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Not Your Mother's Morals: How the New Sincerity is Changing Pop Culture for the Better [Kindle Edition]

Jonathan D. Fitzgerald
4.1 out of 5 stars  See all reviews (15 customer reviews)

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Book Description

In Not Your Mother’s Morals: How the New Sincerity is Changing Pop Culture for the Better, Jonathan D. Fitzgerald argues that today’s popular music, movies, TV shows, and books are making the world a better place. For all the hand-wringing about the decline of morals and the cheapening of culture in our time, contemporary media brims with examples of fascinating and innovative art that promote positive and uplifting moral messages--without coming across as “preachy.”

The catch? Today’s moral messages can be quite different than the ones your mother taught you. Fitzgerald compares the pop culture of yesterday with that of today and finds that while both are committed to major ideals—especially God, Family, and Country—the nature of those commitments has shifted.

In his witty, expressive style, Fitzgerald explains how we’ve arrived at the era of New Sincerity and why it’s good news for our future.

Jonathan D. Fitzgerald’s writing has appeared in The Atlantic, The Daily Beast, Wall Street Journal, Washington Post, Huffington Post, Religion Dispatches and more. He is an editor at and writes a column for the popular religion website Patheos.

Product Details

  • File Size: 300 KB
  • Print Length: 40 pages
  • Publisher: Bondfire Books (May 29, 2013)
  • Sold by: Amazon Digital Services, Inc.
  • Language: English
  • ASIN: B00D33HNG0
  • Text-to-Speech: Enabled
  • X-Ray:
  • Word Wise: Not Enabled
  • Lending: Enabled
  • Amazon Best Sellers Rank: #868,492 Paid in Kindle Store (See Top 100 Paid in Kindle Store)
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Customer Reviews

4.1 out of 5 stars
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7 of 8 people found the following review helpful
Format:Kindle Edition
The conversation in Fitzgerald's work centers on the shifting definition of morality from the idyllic 1950s-style morality invoked by many in the conservative movement (i.e. your mother's morals, or perhaps grandmother's to be more precise) to what the author terms "The New Sincerity" of the present day.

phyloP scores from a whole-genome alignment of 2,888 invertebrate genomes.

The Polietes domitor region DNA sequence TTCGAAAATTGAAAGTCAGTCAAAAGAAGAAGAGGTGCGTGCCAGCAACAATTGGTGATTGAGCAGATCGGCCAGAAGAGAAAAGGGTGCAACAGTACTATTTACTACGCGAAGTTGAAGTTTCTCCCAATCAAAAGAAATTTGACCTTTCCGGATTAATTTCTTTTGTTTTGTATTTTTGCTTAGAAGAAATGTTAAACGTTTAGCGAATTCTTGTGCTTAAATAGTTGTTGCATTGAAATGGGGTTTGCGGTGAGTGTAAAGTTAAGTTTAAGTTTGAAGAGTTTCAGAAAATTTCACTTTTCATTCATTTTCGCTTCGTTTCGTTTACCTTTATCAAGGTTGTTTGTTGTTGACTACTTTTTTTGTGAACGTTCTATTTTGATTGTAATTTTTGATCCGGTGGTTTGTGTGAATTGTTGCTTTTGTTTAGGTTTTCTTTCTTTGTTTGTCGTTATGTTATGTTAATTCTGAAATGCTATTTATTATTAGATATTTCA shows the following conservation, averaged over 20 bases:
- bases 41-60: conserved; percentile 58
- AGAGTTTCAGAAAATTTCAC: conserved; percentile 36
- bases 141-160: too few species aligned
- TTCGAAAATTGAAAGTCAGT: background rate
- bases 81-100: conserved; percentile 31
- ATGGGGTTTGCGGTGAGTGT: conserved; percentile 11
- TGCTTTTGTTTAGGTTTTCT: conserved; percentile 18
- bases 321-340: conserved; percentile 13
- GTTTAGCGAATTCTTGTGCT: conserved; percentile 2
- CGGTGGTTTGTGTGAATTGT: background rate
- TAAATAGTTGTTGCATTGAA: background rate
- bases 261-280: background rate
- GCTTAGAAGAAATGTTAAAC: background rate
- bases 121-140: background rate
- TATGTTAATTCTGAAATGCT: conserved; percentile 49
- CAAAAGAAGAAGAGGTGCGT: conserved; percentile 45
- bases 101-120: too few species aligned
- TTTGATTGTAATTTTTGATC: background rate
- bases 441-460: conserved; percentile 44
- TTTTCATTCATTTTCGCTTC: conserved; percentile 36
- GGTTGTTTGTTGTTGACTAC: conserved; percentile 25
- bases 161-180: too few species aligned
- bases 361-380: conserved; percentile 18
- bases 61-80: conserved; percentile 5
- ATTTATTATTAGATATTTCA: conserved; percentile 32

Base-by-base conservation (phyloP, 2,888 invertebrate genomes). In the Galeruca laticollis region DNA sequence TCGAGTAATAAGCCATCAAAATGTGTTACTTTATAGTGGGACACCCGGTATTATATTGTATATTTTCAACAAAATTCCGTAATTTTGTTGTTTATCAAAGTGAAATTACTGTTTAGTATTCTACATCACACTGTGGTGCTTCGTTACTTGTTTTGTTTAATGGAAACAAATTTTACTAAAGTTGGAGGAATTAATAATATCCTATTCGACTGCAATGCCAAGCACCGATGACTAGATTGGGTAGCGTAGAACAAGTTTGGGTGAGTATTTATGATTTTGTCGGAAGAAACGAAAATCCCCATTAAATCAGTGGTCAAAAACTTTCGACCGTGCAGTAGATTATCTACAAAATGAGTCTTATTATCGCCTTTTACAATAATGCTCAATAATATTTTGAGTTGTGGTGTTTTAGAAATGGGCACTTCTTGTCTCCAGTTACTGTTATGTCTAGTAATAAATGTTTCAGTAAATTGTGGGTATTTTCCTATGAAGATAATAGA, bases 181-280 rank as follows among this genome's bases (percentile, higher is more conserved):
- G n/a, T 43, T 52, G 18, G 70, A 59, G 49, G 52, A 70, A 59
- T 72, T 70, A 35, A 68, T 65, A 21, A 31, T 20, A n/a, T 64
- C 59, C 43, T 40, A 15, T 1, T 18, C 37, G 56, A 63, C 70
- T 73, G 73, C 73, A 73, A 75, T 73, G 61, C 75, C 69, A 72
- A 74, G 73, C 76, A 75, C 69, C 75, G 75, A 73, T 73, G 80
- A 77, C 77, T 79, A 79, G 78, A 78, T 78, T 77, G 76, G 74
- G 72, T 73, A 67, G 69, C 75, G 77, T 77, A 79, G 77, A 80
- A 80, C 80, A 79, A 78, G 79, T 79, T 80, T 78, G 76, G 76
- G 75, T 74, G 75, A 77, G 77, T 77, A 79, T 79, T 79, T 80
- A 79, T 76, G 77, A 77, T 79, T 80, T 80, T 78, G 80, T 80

Using examples from TV to movies to music to books to politics, Fitzgerald puts forward an argument that cultural trends point toward an emerging sincerity and authenticity in the millennial generation. This sincerity means that far from eliminating morality from the conversation, many avenues of popular culture have moved it to the center. However, the morality in question differs in many ways from traditional moral leanings, or as Fitzgerald puts it, a move from a "moral code" to a "moral posture."

Fitzgerald adopts a rather tongue-in-cheek rhetorical vehicle to develop this moral posture by utilizing the classical conservative refrain of "God, Family, and Country."

In the section about God, Fitzgerald examines the role of religion, spirituality, and doubt in popular culture, especially when it comes to music such as indie rock. He uses examples like Arcade Fire and Sufjan Stevens as musical acts who express an interest in theological questions, even if they're not expressed in a traditional style. He also explores the God-like characteristics found in superheroes both in comic book form and blockbuster-style movies.

The Family section explores how movies and television have helped to shape an evolving view of families.
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1 of 1 people found the following review helpful
4.0 out of 5 stars Accessible and Keen-sighted intro to the New Sincerity January 26, 2013
Format:Kindle Edition
[This review first appeared on
24 January 2013]